Next, at 720, the output engine obtains a timecode for the frame from the timecode counter 520, sets the timecode of the frame (i.e., records the obtained timecode in the timecode metadata field of the frame), and directs the timecode counter 520 to increment its timecode count. When the computer system 500 starts its output operation (i.e., when the playback engine starts to provide frames to the output engine), the timecode counter retrieves an initial timecode count from the data storage 505. This counter increments its count each time it is directed to do so by the output engine. In this manner, the counter can provide a scrolling timecode to the output engine, which, in turn, records this timecode in each output frame at 720.
After 720, the process 700 retrieves (at 725) the aspect ratio for the frame from the data storage 505. The process records (at 725) this aspect ratio in the aspect-ratio metadata field of the frame. The process then identifies (at 730) the encoding cadence of the frame (e.g., the frame's native frame rate, frame identifier, and encoding identifier for the 30-fps encoding schemes illustrated in
As mentioned above, different manufacturers use different metadata structures (i.e., place the metadata in different areas in the subcode and vaux blocks). Some embodiments of the invention capture two video clips from two different sources that utilize two different metadata structures. These embodiments then generate a third video clip from the first and second video clips. The third clip uses a third metadata format that might be different from one or both of the first and second metadata formats.
The computer 800 typically captures these video streams one at a time through its interface manager 305. This computer then performs the above-described operations to store each video stream in the data storage 320. An editor can then use the editing application 315 to produce a third digital video clip from the two captured video clips.
The third digital video clip can then be output through the operations of the playback engine 510, output engine 515, timecode counter 520, and the interface manager 525. In some embodiments, the playback engine 510, the output engine 515, and the timecode counter 520 are modules within the video editing application 315. In some embodiments, the interface manager 525 is the same module as the interface manager 305. As mentioned above, the metadata structure that the output engine 515 inserts in each frame of the third digital video clip might be different from one or both of the metadata formats of the first and second video clips 325 and 330.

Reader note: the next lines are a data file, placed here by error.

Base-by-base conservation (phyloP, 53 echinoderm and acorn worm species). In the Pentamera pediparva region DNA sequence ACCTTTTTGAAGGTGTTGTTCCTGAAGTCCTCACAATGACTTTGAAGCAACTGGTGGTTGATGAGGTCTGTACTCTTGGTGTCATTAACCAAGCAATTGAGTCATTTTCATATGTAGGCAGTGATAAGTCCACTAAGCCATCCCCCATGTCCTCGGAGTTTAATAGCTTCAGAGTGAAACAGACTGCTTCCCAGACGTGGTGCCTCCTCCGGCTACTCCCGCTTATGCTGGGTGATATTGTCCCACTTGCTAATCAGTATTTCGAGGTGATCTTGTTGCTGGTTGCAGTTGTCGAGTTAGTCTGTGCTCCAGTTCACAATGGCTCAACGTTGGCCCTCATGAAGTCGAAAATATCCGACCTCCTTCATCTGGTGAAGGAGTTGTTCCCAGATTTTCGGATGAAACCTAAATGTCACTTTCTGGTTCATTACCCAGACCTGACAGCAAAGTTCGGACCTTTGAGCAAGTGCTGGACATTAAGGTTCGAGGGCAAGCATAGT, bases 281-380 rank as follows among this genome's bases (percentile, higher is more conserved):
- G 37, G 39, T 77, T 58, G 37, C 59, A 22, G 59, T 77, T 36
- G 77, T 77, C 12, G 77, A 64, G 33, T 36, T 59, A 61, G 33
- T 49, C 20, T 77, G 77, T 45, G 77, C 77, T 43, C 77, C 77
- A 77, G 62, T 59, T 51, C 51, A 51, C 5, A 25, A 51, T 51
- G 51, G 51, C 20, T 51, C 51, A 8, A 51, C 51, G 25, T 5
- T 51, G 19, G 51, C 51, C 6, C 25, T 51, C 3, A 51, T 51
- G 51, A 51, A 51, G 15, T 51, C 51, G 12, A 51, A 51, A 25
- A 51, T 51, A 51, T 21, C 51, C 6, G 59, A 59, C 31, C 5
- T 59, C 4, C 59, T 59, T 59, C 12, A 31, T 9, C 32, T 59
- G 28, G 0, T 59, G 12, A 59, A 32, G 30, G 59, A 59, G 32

From these various memory units, the processor 1010 retrieves instructions to execute and data to process in order to execute the processes of the invention. The read-only-memory (ROM) 1020 stores static data and instructions that are needed by the processor 1010 and other modules of the computer system.
The permanent storage device 1025, on the other hand, is read-and-write memory device. This device is a non-volatile memory unit that stores instruction and data even when the computer system 1000 is off. Some embodiments of the invention use a mass-storage device (such as a magnetic or optical disk and its corresponding disk drive) as the permanent storage device 1025.
Other embodiments use a removable storage device (such as a floppy disk or Zip® disk, and its corresponding disk drive) as the permanent storage device. Like the permanent storage device 1025, the system memory 1015 is a read-and-write memory device. However, unlike storage device 1025, the system memory is a volatile read-and-write memory, such as a random access memory. The system memory stores some of the instructions and data that the processor needs at runtime. In some embodiments, the invention's processes are stored in the system memory 1015, the permanent storage device 1025, and/or the read-only memory 1020.
The bus 1005 also connects to the input and output devices 1030 and 1035. The input devices enable the user to communicate information and select commands to the computer system. The input devices 1030 include alphanumeric keyboards and cursor-controllers. The output devices 1035 display images generated by the computer system. For instance, these devices display IC design layouts. The output devices include printers and display devices, such as cathode ray tubes (CRT) or liquid crystal displays (LCD).
Finally, as shown in
While the invention has been described with reference to numerous specific details, one of ordinary skill in the art will recognize that the invention can be embodied in other specific forms without departing from the spirit of the invention. Thus, one of ordinary skill in the art would understand that the invention is not to be limited by the foregoing illustrative details, but rather is to be defined by the appended claims.
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|Cooperative Classification||H04N5/765, H04N7/0127, H04N5/147|
|European Classification||H04N5/765, H04N5/14S, H04N7/01P|
|17 Feb 2006||AS||Assignment|
Owner name: APPLE COMPUTER, INC., CALIFORNIA
Free format text: ASSIGNMENT OF ASSIGNORS INTEREST;ASSIGNOR:BLACK, DAVID ROBERT;REEL/FRAME:017187/0037
Effective date: 20060106
|29 Jan 2009||AS||Assignment|
Owner name: APPLE INC., CALIFORNIA
Free format text: CHANGE OF NAME;ASSIGNOR:APPLE COMPUTER, INC.;REEL/FRAME:022178/0140
Effective date: 20070109
|6 May 2015||FPAY||Fee payment|
Year of fee payment: 4